Starting early and simple with infrastructure code also allows you to get your legs underneath you before tackling more complex installations. It lets your team establish their coding style and workflow. Find a small pilot project and commit to managing it the same way that you envision handling larger projects. You’ll be glad to have the dry run.

An end-to-end example

Terraform concepts can be difficult to translate into practice because the tool doesn’t dictate how you should organize your code. It’s the opposite of opinionated.

Likewise, there are very few true Terraform frameworks out there. The nature and limitations of Terraform make it possible to abstract concepts in your own code, but the mechanisms just aren’t there to create elegant abstractions of abstractions. Instead, the community tends to rely on code generation and examples.

Over time, we’ve developed a series of patterns and practices that we’ve found to be extremely efficient and useful for creating and managing small- to medium-sized systems. We generalized these patterns from several small, successful production systems that we developed in the past year or so.

This infrastructure code produces a useful, production-quality base installation that can be used for a number of different purposes. It saves considerable time compared to constructing this infrastructure from scratch. And it establishes a number of very helpful coding conventions in the process.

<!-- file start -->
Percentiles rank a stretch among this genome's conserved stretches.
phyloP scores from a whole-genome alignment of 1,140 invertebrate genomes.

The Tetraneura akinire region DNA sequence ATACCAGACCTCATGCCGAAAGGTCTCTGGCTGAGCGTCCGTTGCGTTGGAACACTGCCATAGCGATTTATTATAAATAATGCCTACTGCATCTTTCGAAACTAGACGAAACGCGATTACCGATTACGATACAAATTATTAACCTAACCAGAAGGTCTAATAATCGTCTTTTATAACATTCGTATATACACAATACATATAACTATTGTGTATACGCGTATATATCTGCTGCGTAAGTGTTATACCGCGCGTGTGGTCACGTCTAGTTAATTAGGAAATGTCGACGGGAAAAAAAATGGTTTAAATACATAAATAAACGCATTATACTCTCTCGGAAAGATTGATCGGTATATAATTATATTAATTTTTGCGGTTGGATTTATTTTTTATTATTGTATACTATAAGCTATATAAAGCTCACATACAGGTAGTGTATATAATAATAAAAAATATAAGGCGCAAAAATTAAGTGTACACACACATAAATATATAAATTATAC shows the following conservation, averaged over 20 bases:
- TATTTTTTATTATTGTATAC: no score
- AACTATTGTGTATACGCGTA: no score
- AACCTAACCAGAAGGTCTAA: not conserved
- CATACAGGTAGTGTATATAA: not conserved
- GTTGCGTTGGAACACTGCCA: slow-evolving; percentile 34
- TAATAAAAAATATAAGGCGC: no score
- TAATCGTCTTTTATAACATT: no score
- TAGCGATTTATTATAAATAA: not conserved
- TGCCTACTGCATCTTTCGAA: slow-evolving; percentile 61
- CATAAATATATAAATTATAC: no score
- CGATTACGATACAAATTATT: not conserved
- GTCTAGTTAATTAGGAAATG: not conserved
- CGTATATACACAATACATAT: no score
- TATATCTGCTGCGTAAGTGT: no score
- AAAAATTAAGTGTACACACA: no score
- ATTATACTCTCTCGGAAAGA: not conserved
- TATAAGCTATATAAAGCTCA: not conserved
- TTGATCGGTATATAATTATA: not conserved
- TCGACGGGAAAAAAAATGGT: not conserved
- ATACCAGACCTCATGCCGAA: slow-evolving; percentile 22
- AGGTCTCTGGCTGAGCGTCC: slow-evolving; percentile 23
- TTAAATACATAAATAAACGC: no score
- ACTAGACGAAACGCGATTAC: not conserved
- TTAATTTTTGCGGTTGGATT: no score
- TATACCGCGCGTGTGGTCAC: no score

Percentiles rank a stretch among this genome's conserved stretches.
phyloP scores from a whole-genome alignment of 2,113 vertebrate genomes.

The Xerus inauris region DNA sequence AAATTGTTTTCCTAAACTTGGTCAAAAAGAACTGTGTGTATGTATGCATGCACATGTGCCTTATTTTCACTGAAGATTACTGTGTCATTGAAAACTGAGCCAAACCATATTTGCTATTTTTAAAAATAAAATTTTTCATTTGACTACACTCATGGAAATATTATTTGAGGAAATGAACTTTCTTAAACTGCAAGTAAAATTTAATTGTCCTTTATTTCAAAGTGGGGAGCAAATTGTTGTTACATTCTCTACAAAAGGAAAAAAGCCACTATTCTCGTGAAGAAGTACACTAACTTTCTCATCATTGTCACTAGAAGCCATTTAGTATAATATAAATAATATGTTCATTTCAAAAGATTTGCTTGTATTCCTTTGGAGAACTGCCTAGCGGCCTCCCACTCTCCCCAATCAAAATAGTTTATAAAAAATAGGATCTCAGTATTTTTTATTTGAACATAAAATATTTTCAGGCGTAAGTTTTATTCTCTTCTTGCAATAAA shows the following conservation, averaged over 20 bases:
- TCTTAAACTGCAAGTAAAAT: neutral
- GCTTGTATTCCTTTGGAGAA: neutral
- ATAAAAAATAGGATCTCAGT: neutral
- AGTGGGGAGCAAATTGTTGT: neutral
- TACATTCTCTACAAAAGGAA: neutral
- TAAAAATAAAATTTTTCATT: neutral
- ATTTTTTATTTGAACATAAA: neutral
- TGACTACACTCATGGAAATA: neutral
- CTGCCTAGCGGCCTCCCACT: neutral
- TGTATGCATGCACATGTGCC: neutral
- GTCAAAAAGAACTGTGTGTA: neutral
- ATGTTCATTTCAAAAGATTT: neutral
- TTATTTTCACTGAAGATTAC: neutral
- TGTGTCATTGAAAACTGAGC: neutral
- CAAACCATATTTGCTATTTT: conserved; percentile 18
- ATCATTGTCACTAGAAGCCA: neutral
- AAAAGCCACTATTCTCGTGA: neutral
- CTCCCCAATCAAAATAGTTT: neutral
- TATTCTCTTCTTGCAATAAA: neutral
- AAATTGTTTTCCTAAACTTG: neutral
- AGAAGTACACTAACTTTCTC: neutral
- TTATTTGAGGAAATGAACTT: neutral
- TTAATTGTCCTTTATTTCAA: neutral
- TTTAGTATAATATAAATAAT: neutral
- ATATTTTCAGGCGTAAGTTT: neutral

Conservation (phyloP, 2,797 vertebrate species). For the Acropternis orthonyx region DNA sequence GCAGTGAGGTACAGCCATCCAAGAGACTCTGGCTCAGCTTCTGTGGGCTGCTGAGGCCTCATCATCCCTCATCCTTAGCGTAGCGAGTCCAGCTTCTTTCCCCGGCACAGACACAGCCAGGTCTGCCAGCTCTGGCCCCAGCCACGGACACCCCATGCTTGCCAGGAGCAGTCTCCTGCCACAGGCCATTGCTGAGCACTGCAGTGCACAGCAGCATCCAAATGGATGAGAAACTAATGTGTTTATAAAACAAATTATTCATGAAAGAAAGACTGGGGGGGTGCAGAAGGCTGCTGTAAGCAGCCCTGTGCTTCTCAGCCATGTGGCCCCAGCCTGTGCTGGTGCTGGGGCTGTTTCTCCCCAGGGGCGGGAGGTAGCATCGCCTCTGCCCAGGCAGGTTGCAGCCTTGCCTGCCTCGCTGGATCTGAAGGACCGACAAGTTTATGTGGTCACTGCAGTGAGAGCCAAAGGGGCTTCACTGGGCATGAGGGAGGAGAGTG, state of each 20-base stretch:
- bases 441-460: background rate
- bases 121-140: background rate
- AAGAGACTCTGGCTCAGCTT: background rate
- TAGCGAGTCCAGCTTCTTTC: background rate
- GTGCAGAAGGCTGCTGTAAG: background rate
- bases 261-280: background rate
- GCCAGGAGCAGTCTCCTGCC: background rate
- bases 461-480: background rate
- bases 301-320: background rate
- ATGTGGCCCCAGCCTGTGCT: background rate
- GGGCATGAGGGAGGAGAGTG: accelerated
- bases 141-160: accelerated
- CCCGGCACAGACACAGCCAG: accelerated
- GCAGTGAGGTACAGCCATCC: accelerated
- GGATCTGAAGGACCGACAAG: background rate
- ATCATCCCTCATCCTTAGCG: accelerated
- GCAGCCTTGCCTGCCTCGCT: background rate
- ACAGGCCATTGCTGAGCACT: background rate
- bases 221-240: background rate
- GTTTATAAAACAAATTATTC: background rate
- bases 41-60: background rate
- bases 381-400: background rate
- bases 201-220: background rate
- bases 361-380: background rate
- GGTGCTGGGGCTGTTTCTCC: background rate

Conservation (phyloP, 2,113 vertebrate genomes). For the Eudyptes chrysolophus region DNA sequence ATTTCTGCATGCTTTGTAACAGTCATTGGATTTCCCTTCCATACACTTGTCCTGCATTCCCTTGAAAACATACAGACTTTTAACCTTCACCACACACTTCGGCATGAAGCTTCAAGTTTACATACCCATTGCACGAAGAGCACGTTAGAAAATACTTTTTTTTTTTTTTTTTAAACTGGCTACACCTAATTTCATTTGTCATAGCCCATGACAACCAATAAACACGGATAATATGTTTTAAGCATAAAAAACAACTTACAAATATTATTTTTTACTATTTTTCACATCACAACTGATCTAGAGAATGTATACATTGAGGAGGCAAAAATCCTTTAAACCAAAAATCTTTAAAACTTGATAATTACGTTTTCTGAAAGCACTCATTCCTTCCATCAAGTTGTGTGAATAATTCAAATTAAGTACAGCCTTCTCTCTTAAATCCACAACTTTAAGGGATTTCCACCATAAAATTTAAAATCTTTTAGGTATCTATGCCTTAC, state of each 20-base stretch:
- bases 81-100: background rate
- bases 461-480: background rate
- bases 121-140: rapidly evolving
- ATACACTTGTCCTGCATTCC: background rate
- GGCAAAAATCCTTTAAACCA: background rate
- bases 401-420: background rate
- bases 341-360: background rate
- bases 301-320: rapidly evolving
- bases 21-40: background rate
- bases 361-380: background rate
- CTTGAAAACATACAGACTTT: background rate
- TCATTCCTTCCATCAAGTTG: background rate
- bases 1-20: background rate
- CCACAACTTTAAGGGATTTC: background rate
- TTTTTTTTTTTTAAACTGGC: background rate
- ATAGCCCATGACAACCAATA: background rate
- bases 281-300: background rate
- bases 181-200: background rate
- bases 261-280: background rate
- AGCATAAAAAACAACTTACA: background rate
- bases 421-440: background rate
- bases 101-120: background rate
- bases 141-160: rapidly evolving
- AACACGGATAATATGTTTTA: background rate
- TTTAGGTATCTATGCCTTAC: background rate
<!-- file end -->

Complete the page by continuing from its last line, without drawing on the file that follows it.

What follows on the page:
We’ve coupled this code with extensive inline documentation that explains exactly how and why each piece functions as it does, and how to go through the steps of implementing it yourself. When you’re done, you’ll “own” every piece of the resulting code and infrastructure. There’s no magic and no code generation.

Soon, we’ll be releasing these patterns as open source software, so that other teams can benefit from them and build upon them. We call the project Aloha. Sign up for our mailing list in the sidebar if you’d like to be notified when we release it to the public and publish some demonstrations.

We’re obviously biased, but we think that Aloha is the perfect way to break into full-stack production integration of infrastructure as code, particularly for small- to medium-size installations. At the very least, it provides an open-source repository of patterns and practices that we hope other teams will find useful.

Space to refine your craft

When we create a useful snippet of small procedural code, even though we technically could just type it in on an interactive terminal, we tend to put it in a well-named, well-organized script and annotate it instead. It’s part of being a good team member and a good craftsperson.

Tools like Terraform allow us to treat our infrastructure processes as first-class citizens that are worthy of the same craft as our application code. Create small, well-written, well-documented Terraform repositories for all of your infrastructure, regardless of how small or simple they seem at first. Your teammates (and your future self) will thank you.